Many, many years ago I exchanged a few conversations with a professor in mathematics/ statistics over a Go-chess game; refer to end text or Google to learn about the game. And of course the reason why I am sharing the narrated version of the conversation is because of its relevance to the topic of this post.
It was summer, and perhaps it was because of the nature of the game which requires a tremendous amount of strategic skills like Sun Tze’s Art of War, it didn’t stop us from having a chit-chat about which country in Europe had the highest suicidal rate.
And you might have guessed it right. Countries in Europe that topped the list for suicide also receive the least amount of sunlight/ daylight per year. I don’t think it is important to spell them out here, a short Wikipedia search will present you the list.
A fact that might surprise most of you is .. the season that indicates the highest suicidal rate may not be – Winter. If the statistics is done right, suicidal rate reaches its peak when the cold ends and warmth sets in. When the flowers begin to bloom, and people who are clinically depressed experience changes in their environment from a dull to a joyful setting but within themselves they don’t feel quite right. Winter which is cold, quiet and depressing, and it seems okay to feel that way since everyone seems to whine about a similar experience. But when Spring arrives and everything changes, and emotionally they don’t feel an equivalent change, they break.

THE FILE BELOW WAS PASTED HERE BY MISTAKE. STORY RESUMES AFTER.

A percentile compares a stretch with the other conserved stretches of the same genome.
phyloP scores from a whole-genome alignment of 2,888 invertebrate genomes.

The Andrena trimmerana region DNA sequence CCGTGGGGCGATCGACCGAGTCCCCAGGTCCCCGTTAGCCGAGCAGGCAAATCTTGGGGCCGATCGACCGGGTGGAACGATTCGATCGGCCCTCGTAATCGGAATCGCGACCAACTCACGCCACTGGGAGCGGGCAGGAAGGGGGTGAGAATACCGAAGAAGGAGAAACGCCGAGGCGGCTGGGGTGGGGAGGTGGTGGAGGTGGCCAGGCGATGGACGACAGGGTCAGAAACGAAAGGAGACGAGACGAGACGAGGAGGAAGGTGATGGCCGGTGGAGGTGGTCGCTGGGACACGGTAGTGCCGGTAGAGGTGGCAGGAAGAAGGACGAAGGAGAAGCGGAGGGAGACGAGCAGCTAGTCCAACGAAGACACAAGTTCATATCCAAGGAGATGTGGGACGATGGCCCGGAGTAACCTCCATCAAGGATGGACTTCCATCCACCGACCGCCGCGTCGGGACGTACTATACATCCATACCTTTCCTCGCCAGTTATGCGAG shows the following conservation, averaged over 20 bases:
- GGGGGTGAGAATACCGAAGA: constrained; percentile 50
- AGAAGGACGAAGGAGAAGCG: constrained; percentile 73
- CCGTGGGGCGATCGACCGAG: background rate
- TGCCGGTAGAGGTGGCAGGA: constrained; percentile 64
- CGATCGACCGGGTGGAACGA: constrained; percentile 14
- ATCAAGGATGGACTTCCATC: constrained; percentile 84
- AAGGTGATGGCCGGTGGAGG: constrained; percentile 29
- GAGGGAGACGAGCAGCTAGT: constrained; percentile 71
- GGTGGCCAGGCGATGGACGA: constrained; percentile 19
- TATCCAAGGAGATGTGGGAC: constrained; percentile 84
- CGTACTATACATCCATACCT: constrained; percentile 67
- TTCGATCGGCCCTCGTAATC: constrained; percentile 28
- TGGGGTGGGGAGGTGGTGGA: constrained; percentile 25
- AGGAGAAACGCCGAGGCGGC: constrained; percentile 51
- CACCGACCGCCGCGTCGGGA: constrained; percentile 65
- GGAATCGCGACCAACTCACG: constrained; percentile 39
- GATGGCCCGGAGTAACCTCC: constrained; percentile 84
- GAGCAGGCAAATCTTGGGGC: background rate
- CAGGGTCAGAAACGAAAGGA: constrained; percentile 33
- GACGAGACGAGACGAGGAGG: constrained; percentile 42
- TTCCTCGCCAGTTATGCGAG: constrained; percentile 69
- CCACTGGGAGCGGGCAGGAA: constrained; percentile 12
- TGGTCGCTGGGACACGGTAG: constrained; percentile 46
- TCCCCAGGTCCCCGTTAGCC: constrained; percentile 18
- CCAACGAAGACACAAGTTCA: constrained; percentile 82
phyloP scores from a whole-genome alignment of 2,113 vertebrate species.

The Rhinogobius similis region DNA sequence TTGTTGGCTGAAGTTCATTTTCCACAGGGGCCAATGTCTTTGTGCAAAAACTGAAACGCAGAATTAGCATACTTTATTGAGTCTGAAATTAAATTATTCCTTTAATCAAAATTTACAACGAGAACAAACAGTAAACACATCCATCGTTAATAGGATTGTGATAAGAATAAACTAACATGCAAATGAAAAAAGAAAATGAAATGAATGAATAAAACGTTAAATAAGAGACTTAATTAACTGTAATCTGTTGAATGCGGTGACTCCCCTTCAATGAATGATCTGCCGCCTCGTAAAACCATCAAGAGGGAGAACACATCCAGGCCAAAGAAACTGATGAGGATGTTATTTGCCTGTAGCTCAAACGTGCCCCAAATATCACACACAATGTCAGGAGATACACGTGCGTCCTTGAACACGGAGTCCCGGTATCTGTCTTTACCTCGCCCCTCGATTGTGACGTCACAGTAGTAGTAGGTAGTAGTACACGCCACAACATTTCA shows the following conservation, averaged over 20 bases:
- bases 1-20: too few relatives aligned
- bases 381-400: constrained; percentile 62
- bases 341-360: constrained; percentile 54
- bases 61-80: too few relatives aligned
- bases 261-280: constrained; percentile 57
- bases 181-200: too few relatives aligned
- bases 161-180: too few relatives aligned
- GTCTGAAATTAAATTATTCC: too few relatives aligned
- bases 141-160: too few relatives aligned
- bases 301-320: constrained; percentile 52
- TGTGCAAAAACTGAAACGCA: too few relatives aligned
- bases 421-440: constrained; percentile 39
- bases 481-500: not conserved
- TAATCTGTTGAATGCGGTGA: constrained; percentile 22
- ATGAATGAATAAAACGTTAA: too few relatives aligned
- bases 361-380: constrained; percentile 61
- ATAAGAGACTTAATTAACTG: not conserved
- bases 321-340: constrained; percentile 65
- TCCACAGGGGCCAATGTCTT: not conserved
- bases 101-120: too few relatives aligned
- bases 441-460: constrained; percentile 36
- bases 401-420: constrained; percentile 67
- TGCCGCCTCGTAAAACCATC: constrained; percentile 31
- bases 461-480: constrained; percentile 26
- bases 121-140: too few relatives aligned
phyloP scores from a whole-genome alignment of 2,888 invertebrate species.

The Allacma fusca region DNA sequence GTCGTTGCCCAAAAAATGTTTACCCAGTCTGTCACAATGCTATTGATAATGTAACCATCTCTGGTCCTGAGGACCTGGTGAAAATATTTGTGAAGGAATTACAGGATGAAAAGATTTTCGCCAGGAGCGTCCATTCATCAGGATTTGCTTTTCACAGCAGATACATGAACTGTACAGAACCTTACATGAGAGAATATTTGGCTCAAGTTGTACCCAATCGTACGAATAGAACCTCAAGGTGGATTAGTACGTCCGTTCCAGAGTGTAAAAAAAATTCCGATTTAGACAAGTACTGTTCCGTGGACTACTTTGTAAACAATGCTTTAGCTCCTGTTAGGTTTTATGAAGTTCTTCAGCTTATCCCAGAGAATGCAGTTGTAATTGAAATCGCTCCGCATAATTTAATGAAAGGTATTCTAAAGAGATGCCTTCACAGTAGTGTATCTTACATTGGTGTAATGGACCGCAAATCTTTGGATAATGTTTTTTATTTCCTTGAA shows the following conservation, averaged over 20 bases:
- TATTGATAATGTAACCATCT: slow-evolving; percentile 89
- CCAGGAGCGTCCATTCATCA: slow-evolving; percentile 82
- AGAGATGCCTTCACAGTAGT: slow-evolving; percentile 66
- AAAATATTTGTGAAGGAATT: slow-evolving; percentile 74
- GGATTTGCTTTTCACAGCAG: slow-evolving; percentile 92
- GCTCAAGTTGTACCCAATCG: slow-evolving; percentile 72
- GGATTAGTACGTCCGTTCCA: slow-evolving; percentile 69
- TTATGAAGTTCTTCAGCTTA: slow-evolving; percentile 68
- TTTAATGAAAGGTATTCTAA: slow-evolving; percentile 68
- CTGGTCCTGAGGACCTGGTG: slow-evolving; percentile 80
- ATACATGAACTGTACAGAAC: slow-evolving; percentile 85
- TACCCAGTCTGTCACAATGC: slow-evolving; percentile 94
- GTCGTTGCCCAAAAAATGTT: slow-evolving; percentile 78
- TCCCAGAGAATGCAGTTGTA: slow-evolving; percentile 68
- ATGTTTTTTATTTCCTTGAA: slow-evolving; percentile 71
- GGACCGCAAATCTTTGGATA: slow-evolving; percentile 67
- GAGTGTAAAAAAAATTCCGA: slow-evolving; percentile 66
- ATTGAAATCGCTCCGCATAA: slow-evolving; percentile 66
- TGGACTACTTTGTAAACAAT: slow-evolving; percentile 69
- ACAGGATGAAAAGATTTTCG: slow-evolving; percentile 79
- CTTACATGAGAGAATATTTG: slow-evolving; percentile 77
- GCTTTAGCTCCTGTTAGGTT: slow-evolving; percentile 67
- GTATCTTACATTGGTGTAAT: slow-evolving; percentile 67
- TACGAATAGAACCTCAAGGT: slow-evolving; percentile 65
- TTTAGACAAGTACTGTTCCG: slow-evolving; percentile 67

Art can be a very helpful psychological aid. If there is always sufficient lights through the dark and quiet season, something new and creative that lights up the dark, it brings some hope, and maybe joy too. Light installations have been considered a popular art expression in Europe, and mainly because artists and sponsors residing there recognize the usefulness of lights, in Winter and early Spring. If a study on this art-science contribution to a lowering of suicidal rate has already been done, do email us or leave a comment at the end of this post with its relevant citation.
Here are some recent and popular ways of using lights to brighten up an environment, to create marketing opportunities, charity events, education, fun and religious purposes. Some of these creations were previously mentioned and they are shortlisted in here as they have made a significant difference to what I have once considered as Lights.
Saint Laurent 2014 Runway
teamLab チームラボ, Tokyo
Picture shows a creation curated by teamLab (Tokyo, Japan) and ArtScience Museum (Singapore). teamLab is lead by a group of elite computer programmers and has created numerous interactive space for visitors to the art exhibition. The interaction is between body movements and lights; using algorithms, the system predicts the distance of space-to-sense of touch. The designed butterflies, flower petals and lights then appear/ disappear according to a frequency.
The exhibitions are very futuristic and if you are gamer of Final Fantasy or have watched the movie, Final Fantasy VII: Advent Children, the curated themes offer the one-in-a-million ticket ride chance to be a character in the video game.
Jun is trained as an architect in London, United Kingdom. The Star is one of his early projects upon his return to Malaysia, and it was a very successful project. The predominant reason that this work was a success because The Star achieved and met two targets using one installation, a massive one indeed: 1) marketing of a commercial site of a new development; 2) tourism – the installation attracted waves of visitors who were visiting Penang or made a short detour to drop by Georgetown. And of course, when will you ever get a chance to see such a huge star on planet Earth ?